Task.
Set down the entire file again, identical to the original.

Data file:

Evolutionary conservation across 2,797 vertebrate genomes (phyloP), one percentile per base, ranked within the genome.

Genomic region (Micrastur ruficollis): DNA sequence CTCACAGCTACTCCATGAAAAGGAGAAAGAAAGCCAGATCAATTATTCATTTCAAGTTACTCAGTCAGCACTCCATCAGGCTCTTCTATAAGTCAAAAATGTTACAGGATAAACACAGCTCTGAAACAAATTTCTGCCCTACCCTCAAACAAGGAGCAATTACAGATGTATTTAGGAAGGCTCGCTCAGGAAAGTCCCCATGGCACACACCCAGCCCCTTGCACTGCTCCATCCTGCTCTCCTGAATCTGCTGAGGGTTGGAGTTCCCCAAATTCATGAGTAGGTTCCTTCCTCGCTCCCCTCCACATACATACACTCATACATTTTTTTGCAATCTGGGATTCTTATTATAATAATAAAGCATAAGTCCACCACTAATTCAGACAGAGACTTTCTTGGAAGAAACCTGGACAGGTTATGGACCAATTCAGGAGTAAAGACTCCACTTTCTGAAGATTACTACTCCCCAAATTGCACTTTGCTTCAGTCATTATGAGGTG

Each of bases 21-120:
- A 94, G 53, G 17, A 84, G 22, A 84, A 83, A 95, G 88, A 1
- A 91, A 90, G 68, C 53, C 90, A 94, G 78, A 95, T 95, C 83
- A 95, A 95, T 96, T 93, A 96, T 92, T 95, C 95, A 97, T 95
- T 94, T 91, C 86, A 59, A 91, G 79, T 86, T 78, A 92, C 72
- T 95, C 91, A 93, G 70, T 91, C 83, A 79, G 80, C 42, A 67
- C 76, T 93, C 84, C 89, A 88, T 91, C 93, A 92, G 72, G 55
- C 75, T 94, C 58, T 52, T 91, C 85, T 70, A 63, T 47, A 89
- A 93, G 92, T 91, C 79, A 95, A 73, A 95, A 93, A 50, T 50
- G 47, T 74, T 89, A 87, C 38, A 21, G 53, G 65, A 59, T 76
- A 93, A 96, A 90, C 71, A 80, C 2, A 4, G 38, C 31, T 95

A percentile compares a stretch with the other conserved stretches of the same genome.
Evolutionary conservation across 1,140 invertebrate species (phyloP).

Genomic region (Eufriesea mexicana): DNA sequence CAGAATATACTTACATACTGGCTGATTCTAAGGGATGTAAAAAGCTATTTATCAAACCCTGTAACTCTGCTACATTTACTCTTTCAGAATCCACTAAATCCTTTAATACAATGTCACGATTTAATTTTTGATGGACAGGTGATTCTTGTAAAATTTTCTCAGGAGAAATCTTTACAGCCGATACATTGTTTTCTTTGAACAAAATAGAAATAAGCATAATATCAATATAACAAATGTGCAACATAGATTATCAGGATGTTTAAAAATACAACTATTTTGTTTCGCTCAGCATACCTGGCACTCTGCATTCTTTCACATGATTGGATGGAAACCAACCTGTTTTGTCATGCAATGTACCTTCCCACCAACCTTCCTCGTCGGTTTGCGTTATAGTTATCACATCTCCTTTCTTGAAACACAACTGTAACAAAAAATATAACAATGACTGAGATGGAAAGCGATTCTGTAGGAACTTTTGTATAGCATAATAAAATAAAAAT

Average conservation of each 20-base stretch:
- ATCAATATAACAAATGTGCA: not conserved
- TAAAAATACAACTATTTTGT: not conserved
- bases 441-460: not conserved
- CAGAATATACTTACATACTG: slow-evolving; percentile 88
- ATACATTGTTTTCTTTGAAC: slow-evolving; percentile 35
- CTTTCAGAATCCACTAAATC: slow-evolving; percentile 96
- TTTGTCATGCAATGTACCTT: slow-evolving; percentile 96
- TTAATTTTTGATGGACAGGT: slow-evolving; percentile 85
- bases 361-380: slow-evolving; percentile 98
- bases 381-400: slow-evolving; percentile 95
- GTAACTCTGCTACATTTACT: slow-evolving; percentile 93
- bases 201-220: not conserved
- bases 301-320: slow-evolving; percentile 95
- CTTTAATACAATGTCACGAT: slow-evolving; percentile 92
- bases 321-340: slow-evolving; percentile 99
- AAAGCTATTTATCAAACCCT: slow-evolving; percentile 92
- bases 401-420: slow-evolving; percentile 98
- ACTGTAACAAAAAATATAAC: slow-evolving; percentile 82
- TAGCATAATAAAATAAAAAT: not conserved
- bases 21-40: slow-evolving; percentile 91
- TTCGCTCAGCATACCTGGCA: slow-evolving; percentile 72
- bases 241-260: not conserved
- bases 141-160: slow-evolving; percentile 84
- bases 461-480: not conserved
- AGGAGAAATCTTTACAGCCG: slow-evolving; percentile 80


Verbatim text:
Evolutionary conservation across 2,797 vertebrate genomes (phyloP), one percentile per base, ranked within the genome.

Genomic region (Micrastur ruficollis): DNA sequence CTCACAGCTACTCCATGAAAAGGAGAAAGAAAGCCAGATCAATTATTCATTTCAAGTTACTCAGTCAGCACTCCATCAGGCTCTTCTATAAGTCAAAAATGTTACAGGATAAACACAGCTCTGAAACAAATTTCTGCCCTACCCTCAAACAAGGAGCAATTACAGATGTATTTAGGAAGGCTCGCTCAGGAAAGTCCCCATGGCACACACCCAGCCCCTTGCACTGCTCCATCCTGCTCTCCTGAATCTGCTGAGGGTTGGAGTTCCCCAAATTCATGAGTAGGTTCCTTCCTCGCTCCCCTCCACATACATACACTCATACATTTTTTTGCAATCTGGGATTCTTATTATAATAATAAAGCATAAGTCCACCACTAATTCAGACAGAGACTTTCTTGGAAGAAACCTGGACAGGTTATGGACCAATTCAGGAGTAAAGACTCCACTTTCTGAAGATTACTACTCCCCAAATTGCACTTTGCTTCAGTCATTATGAGGTG

Each of bases 21-120:
- A 94, G 53, G 17, A 84, G 22, A 84, A 83, A 95, G 88, A 1
- A 91, A 90, G 68, C 53, C 90, A 94, G 78, A 95, T 95, C 83
- A 95, A 95, T 96, T 93, A 96, T 92, T 95, C 95, A 97, T 95
- T 94, T 91, C 86, A 59, A 91, G 79, T 86, T 78, A 92, C 72
- T 95, C 91, A 93, G 70, T 91, C 83, A 79, G 80, C 42, A 67
- C 76, T 93, C 84, C 89, A 88, T 91, C 93, A 92, G 72, G 55
- C 75, T 94, C 58, T 52, T 91, C 85, T 70, A 63, T 47, A 89
- A 93, G 92, T 91, C 79, A 95, A 73, A 95, A 93, A 50, T 50
- G 47, T 74, T 89, A 87, C 38, A 21, G 53, G 65, A 59, T 76
- A 93, A 96, A 90, C 71, A 80, C 2, A 4, G 38, C 31, T 95

A percentile compares a stretch with the other conserved stretches of the same genome.
Evolutionary conservation across 1,140 invertebrate species (phyloP).

Genomic region (Eufriesea mexicana): DNA sequence CAGAATATACTTACATACTGGCTGATTCTAAGGGATGTAAAAAGCTATTTATCAAACCCTGTAACTCTGCTACATTTACTCTTTCAGAATCCACTAAATCCTTTAATACAATGTCACGATTTAATTTTTGATGGACAGGTGATTCTTGTAAAATTTTCTCAGGAGAAATCTTTACAGCCGATACATTGTTTTCTTTGAACAAAATAGAAATAAGCATAATATCAATATAACAAATGTGCAACATAGATTATCAGGATGTTTAAAAATACAACTATTTTGTTTCGCTCAGCATACCTGGCACTCTGCATTCTTTCACATGATTGGATGGAAACCAACCTGTTTTGTCATGCAATGTACCTTCCCACCAACCTTCCTCGTCGGTTTGCGTTATAGTTATCACATCTCCTTTCTTGAAACACAACTGTAACAAAAAATATAACAATGACTGAGATGGAAAGCGATTCTGTAGGAACTTTTGTATAGCATAATAAAATAAAAAT

Average conservation of each 20-base stretch:
- ATCAATATAACAAATGTGCA: not conserved
- TAAAAATACAACTATTTTGT: not conserved
- bases 441-460: not conserved
- CAGAATATACTTACATACTG: slow-evolving; percentile 88
- ATACATTGTTTTCTTTGAAC: slow-evolving; percentile 35
- CTTTCAGAATCCACTAAATC: slow-evolving; percentile 96
- TTTGTCATGCAATGTACCTT: slow-evolving; percentile 96
- TTAATTTTTGATGGACAGGT: slow-evolving; percentile 85
- bases 361-380: slow-evolving; percentile 98
- bases 381-400: slow-evolving; percentile 95
- GTAACTCTGCTACATTTACT: slow-evolving; percentile 93
- bases 201-220: not conserved
- bases 301-320: slow-evolving; percentile 95
- CTTTAATACAATGTCACGAT: slow-evolving; percentile 92
- bases 321-340: slow-evolving; percentile 99
- AAAGCTATTTATCAAACCCT: slow-evolving; percentile 92
- bases 401-420: slow-evolving; percentile 98
- ACTGTAACAAAAAATATAAC: slow-evolving; percentile 82
- TAGCATAATAAAATAAAAAT: not conserved
- bases 21-40: slow-evolving; percentile 91
- TTCGCTCAGCATACCTGGCA: slow-evolving; percentile 72
- bases 241-260: not conserved
- bases 141-160: slow-evolving; percentile 84
- bases 461-480: not conserved
- AGGAGAAATCTTTACAGCCG: slow-evolving; percentile 80